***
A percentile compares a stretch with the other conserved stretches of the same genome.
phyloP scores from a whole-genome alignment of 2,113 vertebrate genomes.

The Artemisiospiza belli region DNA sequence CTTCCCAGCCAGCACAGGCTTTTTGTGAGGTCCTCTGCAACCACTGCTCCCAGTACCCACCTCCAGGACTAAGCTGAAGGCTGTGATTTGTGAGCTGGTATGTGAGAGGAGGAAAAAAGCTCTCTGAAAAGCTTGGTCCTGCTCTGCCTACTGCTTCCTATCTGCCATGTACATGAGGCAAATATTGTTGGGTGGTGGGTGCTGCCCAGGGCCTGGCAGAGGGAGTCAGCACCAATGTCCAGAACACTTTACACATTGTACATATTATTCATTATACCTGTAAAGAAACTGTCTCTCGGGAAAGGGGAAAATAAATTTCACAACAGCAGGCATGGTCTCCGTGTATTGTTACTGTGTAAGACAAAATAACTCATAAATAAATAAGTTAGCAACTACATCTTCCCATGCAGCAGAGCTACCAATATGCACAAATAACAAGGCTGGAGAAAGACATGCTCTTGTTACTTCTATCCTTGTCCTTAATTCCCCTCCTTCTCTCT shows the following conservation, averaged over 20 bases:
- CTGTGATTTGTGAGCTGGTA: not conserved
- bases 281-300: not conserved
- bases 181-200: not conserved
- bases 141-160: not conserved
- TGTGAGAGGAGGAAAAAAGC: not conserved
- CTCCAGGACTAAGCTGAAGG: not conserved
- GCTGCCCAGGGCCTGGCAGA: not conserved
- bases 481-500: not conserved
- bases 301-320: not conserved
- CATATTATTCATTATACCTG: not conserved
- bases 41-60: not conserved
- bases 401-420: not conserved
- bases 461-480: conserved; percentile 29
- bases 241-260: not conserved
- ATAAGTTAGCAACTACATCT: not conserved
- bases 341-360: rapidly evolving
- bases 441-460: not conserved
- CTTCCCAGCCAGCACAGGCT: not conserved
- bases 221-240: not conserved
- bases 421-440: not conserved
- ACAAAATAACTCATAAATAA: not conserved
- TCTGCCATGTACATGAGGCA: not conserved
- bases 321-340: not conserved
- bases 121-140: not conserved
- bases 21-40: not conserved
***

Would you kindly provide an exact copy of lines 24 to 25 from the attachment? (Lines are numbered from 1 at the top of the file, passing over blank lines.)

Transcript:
- ACAAAATAACTCATAAATAA: not conserved
- TCTGCCATGTACATGAGGCA: not conserved